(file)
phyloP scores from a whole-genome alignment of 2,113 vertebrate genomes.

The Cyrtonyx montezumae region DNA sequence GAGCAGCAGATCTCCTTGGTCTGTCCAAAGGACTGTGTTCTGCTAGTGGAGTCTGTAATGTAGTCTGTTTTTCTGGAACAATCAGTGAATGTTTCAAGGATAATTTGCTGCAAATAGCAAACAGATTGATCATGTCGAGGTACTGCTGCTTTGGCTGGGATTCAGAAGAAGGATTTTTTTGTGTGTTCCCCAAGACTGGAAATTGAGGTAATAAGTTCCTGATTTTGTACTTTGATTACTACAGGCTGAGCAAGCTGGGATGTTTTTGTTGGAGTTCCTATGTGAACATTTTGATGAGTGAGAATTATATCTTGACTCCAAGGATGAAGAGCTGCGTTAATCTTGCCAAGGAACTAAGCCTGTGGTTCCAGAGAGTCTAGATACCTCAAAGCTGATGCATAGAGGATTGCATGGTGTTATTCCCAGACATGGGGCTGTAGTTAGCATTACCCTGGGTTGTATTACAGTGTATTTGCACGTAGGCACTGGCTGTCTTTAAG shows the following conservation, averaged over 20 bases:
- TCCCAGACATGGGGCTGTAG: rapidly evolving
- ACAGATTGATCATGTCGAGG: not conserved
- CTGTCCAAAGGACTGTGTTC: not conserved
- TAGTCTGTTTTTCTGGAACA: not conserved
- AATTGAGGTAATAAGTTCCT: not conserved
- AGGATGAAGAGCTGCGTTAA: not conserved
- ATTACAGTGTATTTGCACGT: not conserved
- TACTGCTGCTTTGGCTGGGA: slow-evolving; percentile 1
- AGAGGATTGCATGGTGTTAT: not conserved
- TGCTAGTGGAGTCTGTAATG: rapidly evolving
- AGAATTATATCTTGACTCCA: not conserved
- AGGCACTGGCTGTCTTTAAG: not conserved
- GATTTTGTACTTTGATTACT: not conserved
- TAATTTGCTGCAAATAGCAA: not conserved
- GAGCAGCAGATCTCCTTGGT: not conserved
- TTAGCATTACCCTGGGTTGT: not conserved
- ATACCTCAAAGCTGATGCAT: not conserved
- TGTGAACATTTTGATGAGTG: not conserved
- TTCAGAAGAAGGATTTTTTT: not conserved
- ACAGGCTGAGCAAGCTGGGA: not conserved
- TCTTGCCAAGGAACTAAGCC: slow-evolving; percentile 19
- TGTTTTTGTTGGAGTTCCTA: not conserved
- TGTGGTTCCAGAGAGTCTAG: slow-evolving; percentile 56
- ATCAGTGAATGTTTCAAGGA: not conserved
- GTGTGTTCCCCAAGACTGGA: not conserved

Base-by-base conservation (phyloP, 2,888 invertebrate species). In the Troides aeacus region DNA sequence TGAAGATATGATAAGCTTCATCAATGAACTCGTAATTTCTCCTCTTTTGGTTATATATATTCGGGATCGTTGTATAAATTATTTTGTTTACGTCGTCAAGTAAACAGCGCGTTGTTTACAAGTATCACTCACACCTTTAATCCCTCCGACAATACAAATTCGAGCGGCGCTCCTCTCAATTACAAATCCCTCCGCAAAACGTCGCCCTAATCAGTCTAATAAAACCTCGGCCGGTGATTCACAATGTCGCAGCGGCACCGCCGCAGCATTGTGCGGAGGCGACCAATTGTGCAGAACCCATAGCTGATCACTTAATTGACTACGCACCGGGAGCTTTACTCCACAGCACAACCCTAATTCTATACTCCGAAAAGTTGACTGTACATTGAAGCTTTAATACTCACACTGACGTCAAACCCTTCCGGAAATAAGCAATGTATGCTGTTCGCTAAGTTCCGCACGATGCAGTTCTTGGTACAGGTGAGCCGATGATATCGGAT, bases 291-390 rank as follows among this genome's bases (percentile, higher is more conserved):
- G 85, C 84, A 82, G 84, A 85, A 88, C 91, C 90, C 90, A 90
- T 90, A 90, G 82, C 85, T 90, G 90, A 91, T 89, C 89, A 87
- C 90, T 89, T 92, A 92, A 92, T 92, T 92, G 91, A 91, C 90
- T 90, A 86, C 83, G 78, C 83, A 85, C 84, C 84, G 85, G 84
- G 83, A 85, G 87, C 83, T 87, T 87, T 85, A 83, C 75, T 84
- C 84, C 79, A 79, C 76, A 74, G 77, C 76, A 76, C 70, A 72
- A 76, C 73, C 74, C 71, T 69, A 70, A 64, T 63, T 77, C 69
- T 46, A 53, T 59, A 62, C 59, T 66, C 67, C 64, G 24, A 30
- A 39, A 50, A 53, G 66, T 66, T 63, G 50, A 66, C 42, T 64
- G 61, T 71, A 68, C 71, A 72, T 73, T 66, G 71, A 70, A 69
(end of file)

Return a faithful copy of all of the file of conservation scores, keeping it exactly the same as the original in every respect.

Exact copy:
phyloP scores from a whole-genome alignment of 2,113 vertebrate genomes.

The Cyrtonyx montezumae region DNA sequence GAGCAGCAGATCTCCTTGGTCTGTCCAAAGGACTGTGTTCTGCTAGTGGAGTCTGTAATGTAGTCTGTTTTTCTGGAACAATCAGTGAATGTTTCAAGGATAATTTGCTGCAAATAGCAAACAGATTGATCATGTCGAGGTACTGCTGCTTTGGCTGGGATTCAGAAGAAGGATTTTTTTGTGTGTTCCCCAAGACTGGAAATTGAGGTAATAAGTTCCTGATTTTGTACTTTGATTACTACAGGCTGAGCAAGCTGGGATGTTTTTGTTGGAGTTCCTATGTGAACATTTTGATGAGTGAGAATTATATCTTGACTCCAAGGATGAAGAGCTGCGTTAATCTTGCCAAGGAACTAAGCCTGTGGTTCCAGAGAGTCTAGATACCTCAAAGCTGATGCATAGAGGATTGCATGGTGTTATTCCCAGACATGGGGCTGTAGTTAGCATTACCCTGGGTTGTATTACAGTGTATTTGCACGTAGGCACTGGCTGTCTTTAAG shows the following conservation, averaged over 20 bases:
- TCCCAGACATGGGGCTGTAG: rapidly evolving
- ACAGATTGATCATGTCGAGG: not conserved
- CTGTCCAAAGGACTGTGTTC: not conserved
- TAGTCTGTTTTTCTGGAACA: not conserved
- AATTGAGGTAATAAGTTCCT: not conserved
- AGGATGAAGAGCTGCGTTAA: not conserved
- ATTACAGTGTATTTGCACGT: not conserved
- TACTGCTGCTTTGGCTGGGA: slow-evolving; percentile 1
- AGAGGATTGCATGGTGTTAT: not conserved
- TGCTAGTGGAGTCTGTAATG: rapidly evolving
- AGAATTATATCTTGACTCCA: not conserved
- AGGCACTGGCTGTCTTTAAG: not conserved
- GATTTTGTACTTTGATTACT: not conserved
- TAATTTGCTGCAAATAGCAA: not conserved
- GAGCAGCAGATCTCCTTGGT: not conserved
- TTAGCATTACCCTGGGTTGT: not conserved
- ATACCTCAAAGCTGATGCAT: not conserved
- TGTGAACATTTTGATGAGTG: not conserved
- TTCAGAAGAAGGATTTTTTT: not conserved
- ACAGGCTGAGCAAGCTGGGA: not conserved
- TCTTGCCAAGGAACTAAGCC: slow-evolving; percentile 19
- TGTTTTTGTTGGAGTTCCTA: not conserved
- TGTGGTTCCAGAGAGTCTAG: slow-evolving; percentile 56
- ATCAGTGAATGTTTCAAGGA: not conserved
- GTGTGTTCCCCAAGACTGGA: not conserved

Base-by-base conservation (phyloP, 2,888 invertebrate species). In the Troides aeacus region DNA sequence TGAAGATATGATAAGCTTCATCAATGAACTCGTAATTTCTCCTCTTTTGGTTATATATATTCGGGATCGTTGTATAAATTATTTTGTTTACGTCGTCAAGTAAACAGCGCGTTGTTTACAAGTATCACTCACACCTTTAATCCCTCCGACAATACAAATTCGAGCGGCGCTCCTCTCAATTACAAATCCCTCCGCAAAACGTCGCCCTAATCAGTCTAATAAAACCTCGGCCGGTGATTCACAATGTCGCAGCGGCACCGCCGCAGCATTGTGCGGAGGCGACCAATTGTGCAGAACCCATAGCTGATCACTTAATTGACTACGCACCGGGAGCTTTACTCCACAGCACAACCCTAATTCTATACTCCGAAAAGTTGACTGTACATTGAAGCTTTAATACTCACACTGACGTCAAACCCTTCCGGAAATAAGCAATGTATGCTGTTCGCTAAGTTCCGCACGATGCAGTTCTTGGTACAGGTGAGCCGATGATATCGGAT, bases 291-390 rank as follows among this genome's bases (percentile, higher is more conserved):
- G 85, C 84, A 82, G 84, A 85, A 88, C 91, C 90, C 90, A 90
- T 90, A 90, G 82, C 85, T 90, G 90, A 91, T 89, C 89, A 87
- C 90, T 89, T 92, A 92, A 92, T 92, T 92, G 91, A 91, C 90
- T 90, A 86, C 83, G 78, C 83, A 85, C 84, C 84, G 85, G 84
- G 83, A 85, G 87, C 83, T 87, T 87, T 85, A 83, C 75, T 84
- C 84, C 79, A 79, C 76, A 74, G 77, C 76, A 76, C 70, A 72
- A 76, C 73, C 74, C 71, T 69, A 70, A 64, T 63, T 77, C 69
- T 46, A 53, T 59, A 62, C 59, T 66, C 67, C 64, G 24, A 30
- A 39, A 50, A 53, G 66, T 66, T 63, G 50, A 66, C 42, T 64
- G 61, T 71, A 68, C 71, A 72, T 73, T 66, G 71, A 70, A 69